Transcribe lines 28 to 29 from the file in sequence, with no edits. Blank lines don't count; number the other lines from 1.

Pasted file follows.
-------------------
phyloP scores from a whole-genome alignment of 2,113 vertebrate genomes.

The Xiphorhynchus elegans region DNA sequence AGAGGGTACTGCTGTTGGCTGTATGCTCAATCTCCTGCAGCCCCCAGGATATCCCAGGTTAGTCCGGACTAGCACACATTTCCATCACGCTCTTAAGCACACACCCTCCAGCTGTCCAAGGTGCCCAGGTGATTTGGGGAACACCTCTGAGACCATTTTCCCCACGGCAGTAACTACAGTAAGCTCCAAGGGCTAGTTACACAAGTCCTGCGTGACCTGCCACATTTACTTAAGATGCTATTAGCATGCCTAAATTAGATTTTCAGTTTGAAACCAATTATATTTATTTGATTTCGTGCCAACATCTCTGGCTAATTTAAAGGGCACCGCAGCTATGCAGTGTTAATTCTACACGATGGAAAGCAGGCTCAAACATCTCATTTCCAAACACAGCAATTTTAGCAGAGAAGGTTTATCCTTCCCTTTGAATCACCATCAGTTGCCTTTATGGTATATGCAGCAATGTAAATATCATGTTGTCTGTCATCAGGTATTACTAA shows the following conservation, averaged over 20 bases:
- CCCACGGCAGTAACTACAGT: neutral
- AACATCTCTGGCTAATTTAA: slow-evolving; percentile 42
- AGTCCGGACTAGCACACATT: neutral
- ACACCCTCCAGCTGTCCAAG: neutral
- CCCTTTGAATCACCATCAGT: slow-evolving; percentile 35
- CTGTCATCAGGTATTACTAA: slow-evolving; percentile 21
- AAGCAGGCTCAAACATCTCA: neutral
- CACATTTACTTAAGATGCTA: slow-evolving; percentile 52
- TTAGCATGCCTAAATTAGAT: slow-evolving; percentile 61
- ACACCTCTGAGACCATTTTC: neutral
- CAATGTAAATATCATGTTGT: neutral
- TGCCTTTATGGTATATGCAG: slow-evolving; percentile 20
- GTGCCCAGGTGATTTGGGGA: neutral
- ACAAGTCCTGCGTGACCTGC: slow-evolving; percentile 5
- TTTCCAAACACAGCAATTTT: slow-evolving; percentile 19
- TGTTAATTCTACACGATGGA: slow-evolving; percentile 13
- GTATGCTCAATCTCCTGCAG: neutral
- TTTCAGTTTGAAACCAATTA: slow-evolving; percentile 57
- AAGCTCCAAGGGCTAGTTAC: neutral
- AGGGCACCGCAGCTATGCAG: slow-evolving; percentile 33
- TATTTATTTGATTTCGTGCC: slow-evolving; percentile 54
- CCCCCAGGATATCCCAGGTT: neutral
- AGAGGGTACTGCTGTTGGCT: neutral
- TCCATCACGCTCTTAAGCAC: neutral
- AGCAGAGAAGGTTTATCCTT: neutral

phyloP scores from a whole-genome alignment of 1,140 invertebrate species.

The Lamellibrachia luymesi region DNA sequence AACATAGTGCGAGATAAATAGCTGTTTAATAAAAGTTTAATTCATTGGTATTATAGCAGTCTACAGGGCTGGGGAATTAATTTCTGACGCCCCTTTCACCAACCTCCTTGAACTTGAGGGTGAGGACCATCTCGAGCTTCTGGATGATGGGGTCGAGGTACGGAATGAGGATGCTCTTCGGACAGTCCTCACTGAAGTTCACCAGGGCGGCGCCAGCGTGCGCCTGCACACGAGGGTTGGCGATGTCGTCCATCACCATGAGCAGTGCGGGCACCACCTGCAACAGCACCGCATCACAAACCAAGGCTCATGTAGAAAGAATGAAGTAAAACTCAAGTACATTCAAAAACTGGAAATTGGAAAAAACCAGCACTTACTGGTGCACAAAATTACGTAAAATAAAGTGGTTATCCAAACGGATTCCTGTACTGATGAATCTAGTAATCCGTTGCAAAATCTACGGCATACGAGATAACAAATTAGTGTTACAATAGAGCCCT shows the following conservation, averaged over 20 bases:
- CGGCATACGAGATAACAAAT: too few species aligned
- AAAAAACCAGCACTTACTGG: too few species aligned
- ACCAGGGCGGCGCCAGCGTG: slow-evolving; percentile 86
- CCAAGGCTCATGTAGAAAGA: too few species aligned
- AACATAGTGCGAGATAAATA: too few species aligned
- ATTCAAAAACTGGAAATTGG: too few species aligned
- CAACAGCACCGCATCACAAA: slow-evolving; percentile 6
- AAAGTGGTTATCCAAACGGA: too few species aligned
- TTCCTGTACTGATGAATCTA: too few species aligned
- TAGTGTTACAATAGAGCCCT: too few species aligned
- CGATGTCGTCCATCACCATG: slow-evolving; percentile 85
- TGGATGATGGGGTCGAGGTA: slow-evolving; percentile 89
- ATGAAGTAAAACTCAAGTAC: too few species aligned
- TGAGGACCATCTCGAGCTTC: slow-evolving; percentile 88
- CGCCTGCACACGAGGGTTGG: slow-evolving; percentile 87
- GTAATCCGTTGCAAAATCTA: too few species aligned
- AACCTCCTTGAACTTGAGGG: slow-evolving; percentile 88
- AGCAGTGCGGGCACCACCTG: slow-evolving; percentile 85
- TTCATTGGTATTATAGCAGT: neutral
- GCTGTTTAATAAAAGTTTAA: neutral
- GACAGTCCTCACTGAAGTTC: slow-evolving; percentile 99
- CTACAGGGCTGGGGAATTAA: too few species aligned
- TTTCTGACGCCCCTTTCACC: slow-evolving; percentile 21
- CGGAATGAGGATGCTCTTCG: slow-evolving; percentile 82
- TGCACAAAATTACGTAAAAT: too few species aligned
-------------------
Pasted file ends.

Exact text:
phyloP scores from a whole-genome alignment of 1,140 invertebrate species.

The Lamellibrachia luymesi region DNA sequence AACATAGTGCGAGATAAATAGCTGTTTAATAAAAGTTTAATTCATTGGTATTATAGCAGTCTACAGGGCTGGGGAATTAATTTCTGACGCCCCTTTCACCAACCTCCTTGAACTTGAGGGTGAGGACCATCTCGAGCTTCTGGATGATGGGGTCGAGGTACGGAATGAGGATGCTCTTCGGACAGTCCTCACTGAAGTTCACCAGGGCGGCGCCAGCGTGCGCCTGCACACGAGGGTTGGCGATGTCGTCCATCACCATGAGCAGTGCGGGCACCACCTGCAACAGCACCGCATCACAAACCAAGGCTCATGTAGAAAGAATGAAGTAAAACTCAAGTACATTCAAAAACTGGAAATTGGAAAAAACCAGCACTTACTGGTGCACAAAATTACGTAAAATAAAGTGGTTATCCAAACGGATTCCTGTACTGATGAATCTAGTAATCCGTTGCAAAATCTACGGCATACGAGATAACAAATTAGTGTTACAATAGAGCCCT shows the following conservation, averaged over 20 bases: